Executive Magazine - - Executive Life - Words by Olga Habre

in Septem­ber 2016, Le­banon’s sec­ond largest city hosted the rst Tripoli In­ter­na­tional Fes­ti­val, a com­mend­able mile­stone in its his­tory that fea­tured con­certs by Ragheb Alama, Assi Hal­lani, and Ka­dem alSa­her, as well as a special per­for­mance by Tripoli’s own Walid Tou c. This year, the fes­ti­val is even big­ger, with shows by six ma­jor Le­banese stars be­tween June 29 and July 8, and special Ra­madan cel­e­bra­tions held from June 9 to 18.

A er wit­ness­ing its fair share of tur­moil and an on­slaught of neg­a­tive cov­er­age by in­ter­na­tional and lo­cal me­dia, the his­tor­i­cally rich north­ern city con­tin­ues to su er a slump in tourism and a shat­tered im­age. Lo­cal res­i­dents, tired of the me­dia’s skewed por­trayal of Tripoli’s ex­trem­ist neigh­bor­hoods, are in­creas­ingly try­ing to cre­ate and show­case a di er­ent side of their city — its lively cit­i­zens and bustling city life, as well as pos­i­tive ini­tia­tives by in­di­vid­u­als and the likes of peace-build­ing N O MARCH.

The fes­ti­val is another step in the right di­rec-

tion for the city’s so­cial and cul­tural scene, launched with the aim of em­pow­er­ing lo­cals and bring­ing en­ter­tain­ment and busi­ness to the city. Sal­ima Adib Ri , pres­i­dent of Trablous Hayat the newly-es­tab­lished or­ga­ni­za­tion be­hind the fes­ti­val and wife of for­mer Min­is­ter of Jus­tice, Ashraf Ri , said in a state­ment that she con­sid­ers the in­au­gu­ral event a vic­tory for Tripoli, es­pe­cially as it drew pos­i­tive me­dia cov­er­age. Last year’s con­certs drew in crowds from di er­ent parts of Le­banon, in­clud­ing Beirut, Deir al amar, Mar­jay­oun and Saida, as well as some Iraqis who ew in to watch their fel­low coun­try­man Kadim Al Sahir.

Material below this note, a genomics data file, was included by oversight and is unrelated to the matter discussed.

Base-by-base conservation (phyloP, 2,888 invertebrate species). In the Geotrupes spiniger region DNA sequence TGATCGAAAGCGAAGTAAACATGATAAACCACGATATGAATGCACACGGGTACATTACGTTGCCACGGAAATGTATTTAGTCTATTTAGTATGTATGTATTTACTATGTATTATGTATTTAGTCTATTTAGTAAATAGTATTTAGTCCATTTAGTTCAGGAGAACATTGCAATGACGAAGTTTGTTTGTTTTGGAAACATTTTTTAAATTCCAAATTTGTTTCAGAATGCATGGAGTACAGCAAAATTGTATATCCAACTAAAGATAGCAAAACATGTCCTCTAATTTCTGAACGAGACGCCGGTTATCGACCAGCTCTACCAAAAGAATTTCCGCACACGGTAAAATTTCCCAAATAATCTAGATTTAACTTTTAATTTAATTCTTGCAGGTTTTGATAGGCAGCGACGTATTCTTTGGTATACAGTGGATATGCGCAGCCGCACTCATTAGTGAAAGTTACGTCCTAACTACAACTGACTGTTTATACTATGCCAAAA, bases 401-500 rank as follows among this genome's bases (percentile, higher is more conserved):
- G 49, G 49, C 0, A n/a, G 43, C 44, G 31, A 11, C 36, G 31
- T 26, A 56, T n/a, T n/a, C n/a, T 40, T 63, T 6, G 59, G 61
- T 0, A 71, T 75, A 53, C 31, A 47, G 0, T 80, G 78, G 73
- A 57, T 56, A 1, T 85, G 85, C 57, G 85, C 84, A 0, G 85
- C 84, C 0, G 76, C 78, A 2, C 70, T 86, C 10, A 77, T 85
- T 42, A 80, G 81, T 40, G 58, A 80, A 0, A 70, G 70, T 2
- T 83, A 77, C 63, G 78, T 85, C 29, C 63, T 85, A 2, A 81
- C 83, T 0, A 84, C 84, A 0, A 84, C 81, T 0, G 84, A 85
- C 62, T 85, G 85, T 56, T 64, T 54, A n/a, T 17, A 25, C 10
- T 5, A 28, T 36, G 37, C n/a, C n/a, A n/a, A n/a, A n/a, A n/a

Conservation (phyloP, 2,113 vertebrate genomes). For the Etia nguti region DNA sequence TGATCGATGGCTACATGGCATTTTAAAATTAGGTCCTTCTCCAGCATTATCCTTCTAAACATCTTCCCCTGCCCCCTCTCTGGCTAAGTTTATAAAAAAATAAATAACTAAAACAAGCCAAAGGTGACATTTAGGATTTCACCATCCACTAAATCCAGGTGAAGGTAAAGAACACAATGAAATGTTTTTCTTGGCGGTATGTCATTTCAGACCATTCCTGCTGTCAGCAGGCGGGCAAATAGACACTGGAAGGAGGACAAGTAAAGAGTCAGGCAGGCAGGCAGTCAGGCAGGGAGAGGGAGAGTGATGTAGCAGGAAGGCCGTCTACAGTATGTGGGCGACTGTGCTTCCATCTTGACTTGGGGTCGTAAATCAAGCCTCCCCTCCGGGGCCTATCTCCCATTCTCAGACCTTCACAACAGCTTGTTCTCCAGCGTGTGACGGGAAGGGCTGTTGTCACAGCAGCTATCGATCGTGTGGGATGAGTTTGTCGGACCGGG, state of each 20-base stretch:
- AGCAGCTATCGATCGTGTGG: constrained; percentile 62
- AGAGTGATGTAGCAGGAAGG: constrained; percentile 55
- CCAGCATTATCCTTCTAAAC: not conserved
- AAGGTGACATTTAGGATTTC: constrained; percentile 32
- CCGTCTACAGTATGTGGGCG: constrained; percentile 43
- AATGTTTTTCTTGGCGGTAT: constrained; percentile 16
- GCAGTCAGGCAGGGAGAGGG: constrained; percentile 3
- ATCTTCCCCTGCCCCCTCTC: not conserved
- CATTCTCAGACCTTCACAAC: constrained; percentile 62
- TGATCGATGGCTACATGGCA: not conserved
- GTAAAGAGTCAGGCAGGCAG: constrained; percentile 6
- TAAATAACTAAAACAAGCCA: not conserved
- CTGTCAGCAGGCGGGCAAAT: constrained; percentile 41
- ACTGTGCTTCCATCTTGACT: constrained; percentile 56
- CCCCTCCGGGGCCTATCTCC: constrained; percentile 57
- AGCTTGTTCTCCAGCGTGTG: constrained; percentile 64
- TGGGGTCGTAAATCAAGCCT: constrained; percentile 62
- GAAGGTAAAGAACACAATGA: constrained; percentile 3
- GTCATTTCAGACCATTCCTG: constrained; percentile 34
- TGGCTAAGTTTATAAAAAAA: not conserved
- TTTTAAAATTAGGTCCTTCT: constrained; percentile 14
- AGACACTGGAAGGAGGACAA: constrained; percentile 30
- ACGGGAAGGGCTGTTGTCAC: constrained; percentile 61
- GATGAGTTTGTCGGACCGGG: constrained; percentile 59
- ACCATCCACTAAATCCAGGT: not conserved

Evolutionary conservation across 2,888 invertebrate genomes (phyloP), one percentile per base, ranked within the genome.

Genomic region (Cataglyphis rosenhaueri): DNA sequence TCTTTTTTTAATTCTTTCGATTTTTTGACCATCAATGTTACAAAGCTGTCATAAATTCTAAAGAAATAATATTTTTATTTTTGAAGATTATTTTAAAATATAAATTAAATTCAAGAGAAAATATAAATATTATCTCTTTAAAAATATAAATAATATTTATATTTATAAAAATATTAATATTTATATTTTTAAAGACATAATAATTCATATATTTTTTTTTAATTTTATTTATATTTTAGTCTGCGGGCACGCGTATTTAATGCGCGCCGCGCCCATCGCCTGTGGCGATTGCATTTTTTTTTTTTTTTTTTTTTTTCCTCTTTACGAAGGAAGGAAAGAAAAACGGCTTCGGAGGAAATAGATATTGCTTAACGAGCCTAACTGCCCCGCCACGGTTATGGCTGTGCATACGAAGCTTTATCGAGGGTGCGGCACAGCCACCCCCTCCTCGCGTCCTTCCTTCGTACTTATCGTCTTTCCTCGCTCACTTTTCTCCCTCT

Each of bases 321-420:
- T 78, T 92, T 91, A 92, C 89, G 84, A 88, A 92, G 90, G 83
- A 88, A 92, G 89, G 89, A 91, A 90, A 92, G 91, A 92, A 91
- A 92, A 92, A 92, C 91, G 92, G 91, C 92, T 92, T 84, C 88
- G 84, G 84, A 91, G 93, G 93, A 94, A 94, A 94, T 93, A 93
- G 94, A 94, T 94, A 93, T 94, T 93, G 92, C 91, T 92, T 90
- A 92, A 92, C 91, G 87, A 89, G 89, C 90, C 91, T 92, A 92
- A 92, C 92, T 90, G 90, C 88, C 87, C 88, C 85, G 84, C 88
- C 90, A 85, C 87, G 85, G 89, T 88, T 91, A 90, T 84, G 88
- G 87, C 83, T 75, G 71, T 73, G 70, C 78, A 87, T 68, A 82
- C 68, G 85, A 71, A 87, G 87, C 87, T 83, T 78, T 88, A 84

Now in its sec­ond year, the fes­ti­val is help­ing to fur­ther re­store and re­in­force a sense of faith in the me­trop­o­lis. In ad­di­tion to the fact that the big names at­tract vis­i­tors and pur­chas­ing power to the city, lo­cals are also em­ployed to work on pro­duc­tions. The fes­ti­val’s rst-time Ra­madan cel­e­bra­tions at the cen­tral Khan al Askar saw the his­toric, but run-down court­yard trans­formed with lights, green­ery, and hol­i­day decor. The cel­e­bra­tion was held in col­lab­o­ra­tion with Le­banon’s fa­mous trav­el­ing food court, Souk el Akel, with the food stands in­cor­po­rat­ing Tripoli spe­cial­ties into the usual food op­tions. Mean­while, crowds en­joyed nightly pro­grams of live mu­sic, singing, dance troupes, and Mawlawi dance per­for­mances, staged by lo­cal tal­ent.

Speak­ing on tele­vi­sion, Ri said the lo­ca­tion of these fes­tiv­i­ties in such an un­der­de­vel­oped area was aimed at dis­pelling the pub­lic’s fears about that neigh­bor­hood, and show­ing them its charm.

In July, the sec­ond por­tion of the fes­ti­val fea­tures another star-stud­ded se­ries of con­certs at Rashid Karami Sta­dium. A er last year’s suc­cess, Walid Tou c re­turns to the stage in his home city, ac­com­pa­nied on the same night by songstress Yara. In ad­di­tion, there will be a per­for­mance by father and son duo Elias and has­san Rah­bani with sev­eral other singers and an orches­tra. Wael Jas­sar and Michel Fadel form a dou­ble bill, and the nale is Le­banese fa­vorite Wael Kfoury, plus a sur­prise ad­di­tional per­for­mance not in the cur­rent sched­ule that will fea­ture tal­ents from Tripoli.

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